# Permutations of the natural numbers with a common conditionally convergent series

Let $$S\subset S_{\infty}$$ be a set of permutations of $$\mathbb{N}$$. A real series $$\sum_{n\geq0}u_{n}$$ will be called $$S$$-conditionally convergent if it is absolutely divergent and if, for all $$\sigma\in S$$, $$\sum_{n\geq0}u_{\sigma(n)}$$ converges.

Question 1: Which sets $$S$$ admit $$S$$-conditionally convergent series?

By Riemann's rearrangement theorem, $$S_{\infty}$$ does not admit such a series. Similarly, for any partition $$I_{1},\cdots, I_{r}$$ of $$\mathbb{N}$$, $$S_{I_{1}}\times\cdots\times S_{I_{r}}$$ does not admit such a series, as the same rearrangement argument holds.

On the other hand, any finite set $$S=\{\sigma_{1},\cdots,\sigma_{r}\}$$ admits an $$S$$-conditionally convergent series. Indeed, one may find an infinite subset $$I$$ of $$\mathbb{N}$$ such that $$\sigma_{1}^{-1},\cdots,\sigma_{r}^{-1}$$ are monotone upon restriction to $$I$$, and consider a conditionally convergent series supported in $$I$$. There is also the notion of a convergence-preserving permutation. Let's say that $$\sigma$$ satisfies condition $$(*)$$ if the number of disjoint intervals that make up $$\sigma([0,n])$$ is bounded with respect to $$n$$. If all the elements of $$S$$ satisfy $$(*)$$ then any conditionally convergent series is $$S$$-conditionally convergent (see P. Schaefer, "Sum-Preserving Rearrangements of Infinite Series").

One can give a more general sufficient condition: if there is an infinite set $$I\subset\mathbb{N}$$ such that for every $$\sigma\in S$$, the permutation $$\tilde{\sigma}:\mathbb{N}\cong\sigma^{-1}(I)\rightarrow I\cong\mathbb{N}$$ (where the bijections $$\cong$$ are order-preserving) satisfies $$(*)$$, then a conditionally convergent series supported in $$I$$ is $$S$$-conditionally convergent. Note that under this condition, the sum of the series is also preserved, whereas a set $$S$$ can admit an $$S$$-conditionally convergent series whose sum varies depending on the permutation (again by Riemann's rearrangement theorem).

Question 2: Can a countable set $$S$$ admit no $$S$$-conditionally convergent series? Can one find such a set of the form $$\{\sigma^{k};\;k\in\mathbb{Z}\}$$?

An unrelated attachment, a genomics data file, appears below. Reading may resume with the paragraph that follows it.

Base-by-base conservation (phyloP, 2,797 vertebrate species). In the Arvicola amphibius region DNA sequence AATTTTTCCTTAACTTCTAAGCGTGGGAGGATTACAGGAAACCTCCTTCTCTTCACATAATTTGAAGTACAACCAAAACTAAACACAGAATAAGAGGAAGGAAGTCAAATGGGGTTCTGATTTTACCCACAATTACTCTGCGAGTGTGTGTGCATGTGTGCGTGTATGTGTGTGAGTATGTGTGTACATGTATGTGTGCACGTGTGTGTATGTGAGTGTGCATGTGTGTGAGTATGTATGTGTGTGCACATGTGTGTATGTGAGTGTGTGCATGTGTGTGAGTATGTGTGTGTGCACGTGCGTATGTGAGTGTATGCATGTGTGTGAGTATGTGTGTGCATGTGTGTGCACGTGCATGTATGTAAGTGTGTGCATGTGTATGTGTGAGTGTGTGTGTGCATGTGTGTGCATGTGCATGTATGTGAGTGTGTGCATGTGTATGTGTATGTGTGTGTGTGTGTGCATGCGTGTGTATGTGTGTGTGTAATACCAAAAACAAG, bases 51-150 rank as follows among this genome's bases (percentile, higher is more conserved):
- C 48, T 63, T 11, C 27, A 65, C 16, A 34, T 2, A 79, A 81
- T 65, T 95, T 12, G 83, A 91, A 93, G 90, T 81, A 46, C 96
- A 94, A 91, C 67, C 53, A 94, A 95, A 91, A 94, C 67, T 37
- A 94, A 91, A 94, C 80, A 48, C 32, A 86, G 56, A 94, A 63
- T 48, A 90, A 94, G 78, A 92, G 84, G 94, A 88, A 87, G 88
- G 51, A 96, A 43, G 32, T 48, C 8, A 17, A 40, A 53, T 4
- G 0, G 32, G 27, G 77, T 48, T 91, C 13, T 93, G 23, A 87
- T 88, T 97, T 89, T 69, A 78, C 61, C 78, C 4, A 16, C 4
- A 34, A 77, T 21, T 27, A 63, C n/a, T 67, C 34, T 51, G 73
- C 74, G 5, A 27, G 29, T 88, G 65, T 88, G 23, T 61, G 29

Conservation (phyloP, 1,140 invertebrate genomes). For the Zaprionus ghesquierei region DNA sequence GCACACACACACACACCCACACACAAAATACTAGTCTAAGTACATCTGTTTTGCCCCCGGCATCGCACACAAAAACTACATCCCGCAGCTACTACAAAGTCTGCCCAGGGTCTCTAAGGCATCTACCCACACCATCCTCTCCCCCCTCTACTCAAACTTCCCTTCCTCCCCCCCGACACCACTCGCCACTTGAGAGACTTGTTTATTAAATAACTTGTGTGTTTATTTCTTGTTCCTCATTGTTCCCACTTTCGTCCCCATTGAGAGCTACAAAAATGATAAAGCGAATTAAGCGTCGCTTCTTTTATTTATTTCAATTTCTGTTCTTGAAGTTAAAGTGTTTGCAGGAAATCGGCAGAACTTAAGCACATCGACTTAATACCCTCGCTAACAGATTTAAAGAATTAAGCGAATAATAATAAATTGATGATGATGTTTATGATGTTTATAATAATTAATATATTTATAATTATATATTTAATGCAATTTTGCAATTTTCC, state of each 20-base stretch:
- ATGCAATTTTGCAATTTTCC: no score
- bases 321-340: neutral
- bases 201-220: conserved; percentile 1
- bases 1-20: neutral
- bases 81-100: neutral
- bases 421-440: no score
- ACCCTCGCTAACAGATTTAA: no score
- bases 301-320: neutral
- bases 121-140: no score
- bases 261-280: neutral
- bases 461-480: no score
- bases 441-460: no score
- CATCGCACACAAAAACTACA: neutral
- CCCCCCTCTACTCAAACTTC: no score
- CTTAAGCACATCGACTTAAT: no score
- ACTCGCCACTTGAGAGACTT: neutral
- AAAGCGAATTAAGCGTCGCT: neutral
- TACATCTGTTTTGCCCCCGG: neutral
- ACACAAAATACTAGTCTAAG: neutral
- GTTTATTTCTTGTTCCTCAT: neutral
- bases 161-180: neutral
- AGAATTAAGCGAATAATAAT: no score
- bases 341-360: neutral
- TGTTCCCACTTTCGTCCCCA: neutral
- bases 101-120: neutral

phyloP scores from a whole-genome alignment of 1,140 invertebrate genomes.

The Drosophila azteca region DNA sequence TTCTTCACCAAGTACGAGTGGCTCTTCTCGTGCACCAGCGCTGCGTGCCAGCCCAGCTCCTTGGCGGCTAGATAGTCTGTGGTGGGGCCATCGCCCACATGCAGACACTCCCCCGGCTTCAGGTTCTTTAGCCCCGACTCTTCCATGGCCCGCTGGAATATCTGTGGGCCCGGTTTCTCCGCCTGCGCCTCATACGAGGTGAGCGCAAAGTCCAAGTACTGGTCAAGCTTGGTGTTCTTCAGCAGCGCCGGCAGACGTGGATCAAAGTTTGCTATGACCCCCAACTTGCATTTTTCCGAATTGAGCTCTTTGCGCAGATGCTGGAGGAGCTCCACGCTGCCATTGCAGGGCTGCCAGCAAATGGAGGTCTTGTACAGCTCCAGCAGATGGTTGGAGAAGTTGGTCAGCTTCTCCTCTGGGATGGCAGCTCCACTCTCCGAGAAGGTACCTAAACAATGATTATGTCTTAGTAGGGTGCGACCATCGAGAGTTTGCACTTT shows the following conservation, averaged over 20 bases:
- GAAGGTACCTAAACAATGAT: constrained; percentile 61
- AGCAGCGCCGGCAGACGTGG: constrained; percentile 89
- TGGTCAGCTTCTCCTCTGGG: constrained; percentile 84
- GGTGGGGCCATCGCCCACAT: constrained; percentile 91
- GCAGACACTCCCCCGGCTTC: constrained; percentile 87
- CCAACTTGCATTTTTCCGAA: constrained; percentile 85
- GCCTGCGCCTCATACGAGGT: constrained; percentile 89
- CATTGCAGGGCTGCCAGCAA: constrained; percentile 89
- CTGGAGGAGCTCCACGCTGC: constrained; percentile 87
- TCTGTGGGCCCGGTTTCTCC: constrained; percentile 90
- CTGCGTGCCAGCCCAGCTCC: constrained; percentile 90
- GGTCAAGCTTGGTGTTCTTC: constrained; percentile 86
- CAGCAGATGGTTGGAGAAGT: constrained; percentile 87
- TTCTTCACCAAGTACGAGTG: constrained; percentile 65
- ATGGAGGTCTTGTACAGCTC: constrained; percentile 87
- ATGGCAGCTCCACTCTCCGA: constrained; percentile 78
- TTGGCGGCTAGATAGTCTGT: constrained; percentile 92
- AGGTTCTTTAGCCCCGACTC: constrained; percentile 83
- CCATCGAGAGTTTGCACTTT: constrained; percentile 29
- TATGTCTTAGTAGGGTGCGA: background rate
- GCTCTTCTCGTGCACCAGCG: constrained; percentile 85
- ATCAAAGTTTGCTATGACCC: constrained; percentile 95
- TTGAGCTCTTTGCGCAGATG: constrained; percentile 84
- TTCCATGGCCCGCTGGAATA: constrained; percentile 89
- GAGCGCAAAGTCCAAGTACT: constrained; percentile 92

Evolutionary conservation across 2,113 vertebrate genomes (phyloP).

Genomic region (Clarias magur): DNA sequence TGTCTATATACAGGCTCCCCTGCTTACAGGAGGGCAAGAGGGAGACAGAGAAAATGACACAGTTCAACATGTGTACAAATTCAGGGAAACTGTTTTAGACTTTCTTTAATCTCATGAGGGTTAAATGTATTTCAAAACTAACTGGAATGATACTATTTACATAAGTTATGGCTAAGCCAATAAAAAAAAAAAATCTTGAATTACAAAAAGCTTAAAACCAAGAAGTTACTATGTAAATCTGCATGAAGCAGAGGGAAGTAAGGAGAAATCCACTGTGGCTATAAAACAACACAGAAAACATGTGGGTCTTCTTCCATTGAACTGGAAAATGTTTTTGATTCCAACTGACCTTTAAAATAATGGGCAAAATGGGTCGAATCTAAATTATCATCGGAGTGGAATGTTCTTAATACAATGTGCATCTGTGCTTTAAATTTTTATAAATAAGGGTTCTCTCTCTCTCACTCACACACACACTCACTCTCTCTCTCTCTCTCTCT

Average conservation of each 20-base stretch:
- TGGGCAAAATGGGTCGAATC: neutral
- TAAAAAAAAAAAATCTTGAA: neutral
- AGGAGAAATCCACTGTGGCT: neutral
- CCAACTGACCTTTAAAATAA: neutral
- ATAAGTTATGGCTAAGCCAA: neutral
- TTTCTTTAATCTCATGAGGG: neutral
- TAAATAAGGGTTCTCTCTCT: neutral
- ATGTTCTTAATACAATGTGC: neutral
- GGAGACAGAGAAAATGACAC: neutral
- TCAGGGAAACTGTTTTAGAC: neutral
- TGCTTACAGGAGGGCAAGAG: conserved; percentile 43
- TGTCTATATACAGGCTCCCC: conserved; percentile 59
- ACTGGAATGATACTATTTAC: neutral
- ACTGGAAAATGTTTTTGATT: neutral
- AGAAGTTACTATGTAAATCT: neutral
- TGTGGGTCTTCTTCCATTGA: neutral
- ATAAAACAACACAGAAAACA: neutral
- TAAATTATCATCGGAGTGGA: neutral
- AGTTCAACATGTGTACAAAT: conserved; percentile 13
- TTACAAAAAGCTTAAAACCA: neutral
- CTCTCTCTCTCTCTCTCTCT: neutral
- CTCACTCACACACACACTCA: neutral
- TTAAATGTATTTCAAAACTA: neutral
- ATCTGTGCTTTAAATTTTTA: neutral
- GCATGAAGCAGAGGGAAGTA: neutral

The answer: uncountably many permutations are required, the exact number being denoted by $$\mathfrak{rr}$$, a cardinal number called the rearrangement number, defined to be the answer to the above question. (Well, actually $$\mathfrak{rr}$$ is defined as the answer to a slightly different question, where the permutations are allowed either to cause divergence or to cause convergence to a different sum. But we prove in our paper that removing the bit about convergence to a different sum does not change the number of required permutations. So $$\mathfrak{rr}$$ is the answer to the above question, but more by a small theorem than by a definition.)
Because the number of permutations required is uncountable, your question is inherently set theoretic. In our paper, we show that the value of the cardinal $$\mathfrak{rr}$$ can depend sensitively on what model of set theory you are looking at. It is consistent, for example, that the cardinality of the continuum $$\mathfrak{c}$$ is anything you like (say $$\aleph_{42}$$) while the value of $$\mathfrak{rr}$$ is anything else you like, provided it is at least $$\aleph_1$$ and at most $$\mathfrak{c}$$. There is a whole area of combinatorial set theory studying cardinals like this. (For example, the cardinal $$\mathrm{non}(\mathcal M)$$, defined as the smallest size of a non-meager subset of $$\mathbb R$$, or the cardinality of the smallest non-Lebesgue null set, or the smallest number of null sets required to cover $$\mathbb R$$, etc.) A good bit of our paper consists of finding the place of $$\mathfrak{rr}$$ in this zoo of cardinal numbers. For example, $$\mathfrak{rr} \leq \mathrm{non}(\mathcal M)$$ (essentially because a "generic" permutation will disrupt the convergence of a given series), but $$\mathfrak{rr}$$ is $$\geq$$ the number of null sets required to cover $$\mathbb R$$ (essentially because a random series, from the appropriate probability space, will not be disturbed by a given permutation).
• Thank you for the answer! I'm surprised I didn't find that MO post earlier. Is there anything one can say about sets $S$ of cardinality $\geq\mathfrak{rr}$ that do admit $S$-conditionally convergent series? I'm thinking for instance self-embeddings of $S_{\infty}$ that satisfy this property. Commented Aug 12 at 20:05
• @abeaumont: Some of the results in our paper could be interpreted that way. For example, you can put a (not group action invariant) measure on $S_\infty$ such that every null $S$ admits an $S$-conditionally convergent series. We define a notion of "jumbling" such that every non-jumbling set $S$ admits an $S$-conditionally convergent series. My guess would be that there are other things you could say along these lines. Please post an update to your question at some point if you end up finding any interesting ones! Commented Aug 12 at 20:54